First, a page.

More Information about the MFC socket

    CSocket is often used with a CArchive object and a CSocketFile object to enable serialization between two socket interfaces. However, we didnít implement serialization in our applications. Instead, for TCP we used CSocket::Send(const void* lpBuf, int nBufLen, int nFlags = 0) and CSocket::Receive(void* lpBuf, int nBufLen, int nFlags = 0) (derived from CAsyncSocket) to achieve the echo effect. As for UDP, we used CSocket::SendTo() and CSocket::ReceiveFrom() (derived from CAsyncSocket), each of which is an overloaded function with two slightly different parameter lists:



    1) int SendTo( const void* lpBuf, int nBufLen, UINT nHostPort, LPCTSTR lpszHostAddress = NULL, int nFlags = 0 );

    2) int SendTo( const void* lpBuf, int nBufLen, const SOCKADDR* lpSockAddr, int nSockAddrLen, int nFlags = 0 );



    1) int ReceiveFrom(void* lpBuf, int nBufLen, CString& rSocketAddress, UINT& rSocketPort, int nFlags = 0 );

    2) int ReceiveFrom( void* lpBuf, int nBufLen, SOCKADDR* lpSockAddr, int* lpSockAddrLen, int nFlags = 0 );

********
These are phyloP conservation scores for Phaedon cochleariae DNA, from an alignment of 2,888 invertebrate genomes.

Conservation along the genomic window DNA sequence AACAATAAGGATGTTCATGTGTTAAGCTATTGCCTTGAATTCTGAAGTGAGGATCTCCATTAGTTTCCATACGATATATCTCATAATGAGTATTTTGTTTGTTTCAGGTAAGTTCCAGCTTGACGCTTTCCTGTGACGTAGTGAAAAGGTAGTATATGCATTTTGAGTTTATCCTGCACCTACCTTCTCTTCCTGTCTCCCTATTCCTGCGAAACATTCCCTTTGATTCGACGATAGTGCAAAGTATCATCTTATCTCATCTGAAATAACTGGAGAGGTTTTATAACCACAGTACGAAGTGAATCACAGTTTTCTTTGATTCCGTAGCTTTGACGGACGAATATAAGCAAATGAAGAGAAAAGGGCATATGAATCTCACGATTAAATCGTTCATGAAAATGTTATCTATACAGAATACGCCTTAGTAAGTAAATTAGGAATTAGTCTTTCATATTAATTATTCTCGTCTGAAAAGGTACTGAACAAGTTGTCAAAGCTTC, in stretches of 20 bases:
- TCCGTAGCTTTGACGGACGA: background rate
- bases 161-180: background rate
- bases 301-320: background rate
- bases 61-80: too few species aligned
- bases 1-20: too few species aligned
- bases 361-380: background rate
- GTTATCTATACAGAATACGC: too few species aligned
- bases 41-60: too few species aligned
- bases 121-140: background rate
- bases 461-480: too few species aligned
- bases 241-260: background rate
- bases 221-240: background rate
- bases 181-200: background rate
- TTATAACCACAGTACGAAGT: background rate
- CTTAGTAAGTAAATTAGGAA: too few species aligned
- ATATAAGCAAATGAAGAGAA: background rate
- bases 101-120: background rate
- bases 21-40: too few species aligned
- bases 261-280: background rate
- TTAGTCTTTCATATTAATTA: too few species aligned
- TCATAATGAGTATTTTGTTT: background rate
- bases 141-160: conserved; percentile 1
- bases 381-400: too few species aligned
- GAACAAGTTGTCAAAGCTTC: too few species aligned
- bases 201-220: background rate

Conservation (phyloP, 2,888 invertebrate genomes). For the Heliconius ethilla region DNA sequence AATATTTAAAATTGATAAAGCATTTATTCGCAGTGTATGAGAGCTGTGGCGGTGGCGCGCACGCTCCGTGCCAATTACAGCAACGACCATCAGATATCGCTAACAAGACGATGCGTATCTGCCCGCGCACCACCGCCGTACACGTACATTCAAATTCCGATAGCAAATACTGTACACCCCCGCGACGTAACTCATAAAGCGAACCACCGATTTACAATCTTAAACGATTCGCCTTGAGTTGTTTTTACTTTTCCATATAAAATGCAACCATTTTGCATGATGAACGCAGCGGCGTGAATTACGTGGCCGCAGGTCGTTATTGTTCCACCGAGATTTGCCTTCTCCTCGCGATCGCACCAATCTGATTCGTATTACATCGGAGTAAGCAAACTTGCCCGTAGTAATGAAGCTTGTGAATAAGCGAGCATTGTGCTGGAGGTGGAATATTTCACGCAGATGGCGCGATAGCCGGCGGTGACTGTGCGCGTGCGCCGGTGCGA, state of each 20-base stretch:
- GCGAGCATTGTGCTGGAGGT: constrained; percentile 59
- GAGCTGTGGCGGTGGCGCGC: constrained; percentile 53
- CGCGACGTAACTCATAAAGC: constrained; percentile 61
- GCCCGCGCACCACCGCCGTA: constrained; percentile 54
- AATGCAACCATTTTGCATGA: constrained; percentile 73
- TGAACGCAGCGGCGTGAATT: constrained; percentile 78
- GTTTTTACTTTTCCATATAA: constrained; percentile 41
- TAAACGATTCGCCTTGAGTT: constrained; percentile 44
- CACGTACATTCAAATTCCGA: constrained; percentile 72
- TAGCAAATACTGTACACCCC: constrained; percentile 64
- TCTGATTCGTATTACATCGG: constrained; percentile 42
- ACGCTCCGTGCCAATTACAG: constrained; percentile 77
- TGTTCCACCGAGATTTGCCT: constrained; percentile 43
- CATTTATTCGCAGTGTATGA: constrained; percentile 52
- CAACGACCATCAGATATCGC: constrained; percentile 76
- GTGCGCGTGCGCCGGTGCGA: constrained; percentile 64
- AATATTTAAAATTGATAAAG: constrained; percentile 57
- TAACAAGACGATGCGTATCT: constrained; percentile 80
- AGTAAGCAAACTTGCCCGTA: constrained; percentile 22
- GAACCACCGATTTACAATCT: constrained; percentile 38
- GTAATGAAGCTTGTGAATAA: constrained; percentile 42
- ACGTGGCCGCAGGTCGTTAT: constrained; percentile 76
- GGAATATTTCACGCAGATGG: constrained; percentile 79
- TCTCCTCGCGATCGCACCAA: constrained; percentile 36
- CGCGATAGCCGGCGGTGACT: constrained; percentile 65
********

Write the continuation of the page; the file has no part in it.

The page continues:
Interestingly, we observed that it was easier to use SendTo(1) than SendTo(2) in writing the UDP echo client. To make SendTo(2) work, we had to construct the Socket Address of the echo server first. Doing that may cause too much trouble for the user given that CSocket is meant to encapsulate most of the painful details of the C lanugage socket. The two ReceiveFrom() functions, however, were comparable in terms of ease of use.


    We also made a few notes on the TCP threaded server: the listening socket, servSock, listens for new connections for ever. Upon acceptance of a new connection, it creates a separate socket, clntSock, for the connection, and then spawns a new thread to handle it by calling CreatThread() (view API). However, passing a CSocket object across threads does not work, as it easily causes the well-known "connection reset by peer" error. Instead, we should pass a handle to this socket to the new thread. This can be done in two lines of code, one of which appears in the context of the main thread, the other in the context of the new thread. 


   // Detach the newly accepted socket and save
   // the SOCKET handle.
   SOCKET handle = clntSockInMainThread.Detach();


   // Attach the socket object to the socket handle
   // in the context of this thread.

                                                         (Here is another Example showing how to do this.) 


     Now the handle to the client socket has been passed in, the new thread can handle the client connection by calling        




     Finally, a detailed view of the CSocket and CAyncSocket libraries can be found in the MSDN website. Also check out the scenario of setting up communication between a CSocket server and client.